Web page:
Sumerian, AN - The name of the Sky Father, King of the Gods, Lord of the Constellations.

Alien etiquette is a thought experiment in the ancient astronaut hypothesis, for authors who are determining whether or not to refer to an alien as: G-D, g-d, God, god, Goddess, godess, or deity. Alien etiquette is to religious correctness, as racial etiquette is to political correctness.

Difficulties in expressionEdit

When both transliterating and translating highly valued writings (ie. Scriptures, Vedas, Cuneiform) from an ancient language to a modern tongue, especially from dead languages (ie. Sumerian) the inclusion or absence of article pronous can drastically change the meaning or context of the information. Examples of article pronouns are: a, an, the, those, that, from, of, with, etc. Such pronouns are often exclusively used in modern languages, predominantly in English. Whereas Latin, Koine Greek, Semitic writings and Cuneiform are absent of many article pronouns, with none to be found in their writings.

An example of one of the most controversial translating techniques is the inclusion, or exclusion, of the article ‘a’ when referring to God or god, as in ‘was God’ or ‘was a god’; or referencing Alien Gods, as opposed to ‘alien gods’. Also, others consider such references as too genderized, and will thus convey the more neutral term, ‘alien deity’.

The winner of the outcome is often determined by an author’s belief system, or biased background when documenting information for the public. An author that capitalizes ‘Alien Gods’ may be indifferent to any religious implications. However, the author who conveys ‘alien gods’ in lower case, is a tell-tale sign that the author may have a strong religious background or upbringing, who excersizes caution not to express absolute authority, when referring to aliens, by avoiding to capitalize with ‘G’ in god.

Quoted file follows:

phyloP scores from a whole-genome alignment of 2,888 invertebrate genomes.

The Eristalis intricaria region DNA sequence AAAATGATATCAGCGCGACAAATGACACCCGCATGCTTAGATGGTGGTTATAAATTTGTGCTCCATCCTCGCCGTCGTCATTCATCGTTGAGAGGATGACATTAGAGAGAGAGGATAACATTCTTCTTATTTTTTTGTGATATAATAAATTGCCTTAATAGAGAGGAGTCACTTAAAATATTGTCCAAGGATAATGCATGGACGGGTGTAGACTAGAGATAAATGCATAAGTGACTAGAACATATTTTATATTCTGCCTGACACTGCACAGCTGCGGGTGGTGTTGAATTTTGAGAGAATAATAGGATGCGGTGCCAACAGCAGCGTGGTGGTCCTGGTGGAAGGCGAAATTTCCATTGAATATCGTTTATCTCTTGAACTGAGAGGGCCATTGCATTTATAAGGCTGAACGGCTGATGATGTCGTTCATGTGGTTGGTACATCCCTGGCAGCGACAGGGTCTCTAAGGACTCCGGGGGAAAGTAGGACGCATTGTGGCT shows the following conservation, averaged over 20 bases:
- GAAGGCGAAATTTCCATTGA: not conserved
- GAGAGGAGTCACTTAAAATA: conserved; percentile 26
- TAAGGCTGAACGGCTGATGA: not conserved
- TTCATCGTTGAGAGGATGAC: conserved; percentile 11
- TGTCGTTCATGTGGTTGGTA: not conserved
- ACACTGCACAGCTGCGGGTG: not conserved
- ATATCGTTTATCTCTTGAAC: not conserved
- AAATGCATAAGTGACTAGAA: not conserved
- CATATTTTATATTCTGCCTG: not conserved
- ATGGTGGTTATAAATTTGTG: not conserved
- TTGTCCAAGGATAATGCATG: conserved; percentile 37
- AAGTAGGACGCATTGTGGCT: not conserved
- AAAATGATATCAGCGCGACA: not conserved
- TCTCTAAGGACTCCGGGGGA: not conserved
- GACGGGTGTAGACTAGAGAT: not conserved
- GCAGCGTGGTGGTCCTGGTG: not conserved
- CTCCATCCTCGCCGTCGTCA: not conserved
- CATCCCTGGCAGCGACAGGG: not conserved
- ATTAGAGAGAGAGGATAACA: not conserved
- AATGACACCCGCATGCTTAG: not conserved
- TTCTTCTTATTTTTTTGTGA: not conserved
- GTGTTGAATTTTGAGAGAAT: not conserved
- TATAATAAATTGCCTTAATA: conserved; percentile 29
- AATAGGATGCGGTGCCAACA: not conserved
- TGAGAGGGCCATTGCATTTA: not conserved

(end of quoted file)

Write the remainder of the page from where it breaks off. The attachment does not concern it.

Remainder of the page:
Interestingly, none of the ancient writings concern themselves with isolating capitals from lower case letters, in neither Hebrew, Cuneiform, or the Vedas; and neither does Latin. In fact, the transliteration of ancient writings into modern English, almost indefinitely becomes all capitals. For example, the highest Deity in Cuneiform is expressed 𒀭, transliterated in all capitals as AN. Cuneiform 𒀭𒉣𒈾, transliterated ANUNNA. Hebrew יַהְוֶה, transliterated YHVH. Hindi शिव transliterated ŚHIVA. It is not until these concepts go through the second process, translation (influenced by semantics), into modern tongue do they become: An or Anu, Yahweh or Jahveh, Śiva or Shiva, respectively.


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